Kouat Noi



Date of Birth:







Current Team:

Cairns (Australia)








Lighthouse Sports

Interest Level in NCAA:

Other Intel:

Left TCU after his redshirt sophomore year in 2018-2019 but didn’t declare for the draft. Played the 2019-2020 season for Cairns in the Australian NBL, now auto-eligible in 2020.

Physical Tools

Possesses all the physical tools the NBA is looking for in today’s wings.

He has a solid 210-pound frame, and good upper body strength. His core is strong but not flexible. He has wide hands but his feel with them isn’t great and he is prone to losing balls he should get.

Impressive length and strength in his lower body but he must improve his agility. He can move laterally, linearly, and vertically with nice quickness and refined footwork. He has good mobility on hips.

On the defensive side, he is a factor in passing lines, energetic on the glass and dangerous in the opposite team’s gambling plays thanks to his body coordination and length (also awareness and average BBIQ). However, on the offensive side, he can lose his balance easily both in the air and on the ground and cannot finish in traffic due to lack of last touch and body balance. And these problems also limit him as a ballhandler.


He has some holes fundamentally and this also limits him as a passer just like his handling and dribbling cases.


He has shown flashes where he created and hit 3-point shots. But he is more of a catch-and-shooter than self-creator.

He has a two-motion shooting form with quick loading time, with a consistent elbow close to his torso very well. The opening and closing angles in his knee cap alignment are almost perfect but he doesn’t bend his knees and hips very much. Because he can get the momentum and quickness he needs from his strong upper body he may not need to.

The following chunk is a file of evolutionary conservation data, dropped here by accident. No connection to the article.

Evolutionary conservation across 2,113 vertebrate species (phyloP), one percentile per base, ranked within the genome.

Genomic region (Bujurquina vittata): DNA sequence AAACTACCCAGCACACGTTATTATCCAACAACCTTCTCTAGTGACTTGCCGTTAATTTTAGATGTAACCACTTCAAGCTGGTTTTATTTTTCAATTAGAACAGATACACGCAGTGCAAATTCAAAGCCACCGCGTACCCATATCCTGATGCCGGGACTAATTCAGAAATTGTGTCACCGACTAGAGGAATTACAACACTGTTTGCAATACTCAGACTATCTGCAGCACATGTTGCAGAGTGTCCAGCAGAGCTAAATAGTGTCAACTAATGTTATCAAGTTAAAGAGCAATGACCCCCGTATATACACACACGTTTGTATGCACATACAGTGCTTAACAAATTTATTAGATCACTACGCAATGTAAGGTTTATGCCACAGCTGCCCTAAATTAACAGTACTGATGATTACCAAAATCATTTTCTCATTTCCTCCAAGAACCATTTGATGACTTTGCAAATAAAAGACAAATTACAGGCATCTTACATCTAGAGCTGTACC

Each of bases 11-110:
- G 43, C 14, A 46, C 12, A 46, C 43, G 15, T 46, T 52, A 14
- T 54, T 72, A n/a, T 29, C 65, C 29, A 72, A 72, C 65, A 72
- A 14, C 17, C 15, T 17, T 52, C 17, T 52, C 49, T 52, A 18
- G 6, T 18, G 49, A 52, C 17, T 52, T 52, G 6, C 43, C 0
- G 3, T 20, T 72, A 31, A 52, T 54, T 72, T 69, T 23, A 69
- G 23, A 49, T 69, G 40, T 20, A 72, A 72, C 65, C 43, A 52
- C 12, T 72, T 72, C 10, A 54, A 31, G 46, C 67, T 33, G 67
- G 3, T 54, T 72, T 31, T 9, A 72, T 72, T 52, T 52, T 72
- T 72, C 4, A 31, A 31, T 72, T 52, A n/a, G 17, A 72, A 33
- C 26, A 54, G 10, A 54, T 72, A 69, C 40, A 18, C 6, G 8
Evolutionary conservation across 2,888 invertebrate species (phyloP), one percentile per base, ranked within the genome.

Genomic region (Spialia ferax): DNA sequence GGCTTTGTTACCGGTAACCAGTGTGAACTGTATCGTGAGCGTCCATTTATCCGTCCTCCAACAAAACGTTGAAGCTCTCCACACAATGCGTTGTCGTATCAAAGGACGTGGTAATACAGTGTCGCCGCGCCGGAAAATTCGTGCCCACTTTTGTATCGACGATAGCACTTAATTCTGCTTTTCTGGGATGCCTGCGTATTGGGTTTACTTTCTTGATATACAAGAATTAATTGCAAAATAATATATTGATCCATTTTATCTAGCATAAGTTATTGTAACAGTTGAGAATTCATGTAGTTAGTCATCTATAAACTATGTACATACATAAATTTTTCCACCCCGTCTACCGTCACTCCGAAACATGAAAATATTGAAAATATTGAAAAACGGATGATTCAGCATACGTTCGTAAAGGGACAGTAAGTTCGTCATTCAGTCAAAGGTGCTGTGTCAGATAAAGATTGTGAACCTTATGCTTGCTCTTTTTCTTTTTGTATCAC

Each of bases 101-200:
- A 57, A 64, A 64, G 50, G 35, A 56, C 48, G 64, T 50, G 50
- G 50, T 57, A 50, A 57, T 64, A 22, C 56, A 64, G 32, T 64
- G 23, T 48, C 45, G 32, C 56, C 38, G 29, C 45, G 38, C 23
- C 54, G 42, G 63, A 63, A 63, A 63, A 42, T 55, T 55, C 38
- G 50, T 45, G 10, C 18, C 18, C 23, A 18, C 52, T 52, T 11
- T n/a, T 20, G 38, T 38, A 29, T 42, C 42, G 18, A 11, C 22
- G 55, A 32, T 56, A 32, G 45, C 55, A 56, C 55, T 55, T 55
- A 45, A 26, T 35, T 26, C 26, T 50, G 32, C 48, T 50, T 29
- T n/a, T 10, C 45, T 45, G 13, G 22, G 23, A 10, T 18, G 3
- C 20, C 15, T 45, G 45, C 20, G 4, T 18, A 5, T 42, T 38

He limits unnecessary shots, sometimes taking the ball so far from his head that the ball either never touches the rim or hits the end of the basket and misses. However, I don’t think he is an inconsistent shooter. Because he showed a lot of great hits as a pick-and-pop threat or short roller (in long mid-range hits) and he can score from all spots on the floor, shooting off the dribble and in early offense situations. He uses the bigs’ screens very well to create his shooting angle or attack closeouts.


He occasionally showed tricks like fluency with the ball and euro step, but he’s more of an explosive athlete than a fluid athlete. (quick first step and great aggressiveness).

Interior Scoring

He also does a very good job to use backdoor or curl or flare cuts to under the basket or baseline to shoot quickly and easily as a catch-and-finisher or dunker spot scorer. In these situations, he can finish the possessions by using his one foot/two feet jump, quickness in the air and length very well.


With good length and instincts on the defensive end, he’s an excellent rebounder and plays with physicality very well.

Combining lateral quickness, vertical pop and aggressiveness, he can guard multiple positions at at least average levels. He can stay in front of quicker guards thanks to his footwork, hip turns, and balanced stance, and he can stay in front of physical forwards thanks to his physical tools and active hands. He can even stay in front of  a lot bigs thanks to his size and natural skill-set. His mobility and length allow him to be a good perimeter and post defender, who covers pick-and-roll and post up situations at average levels.

He is a good on-ball defender, however, he needs to be more consistent in general and has to learn off-ball defense and intensity. He knows how to stop his opponent, but he can’t do it consistently and with intensity. In some positions, he looks like sleeping.

Not a good rim protector, just showed some rotation from downhill. He should learn to use his physical tools and explosiveness to make blocks.


By Kuzey Kılıç

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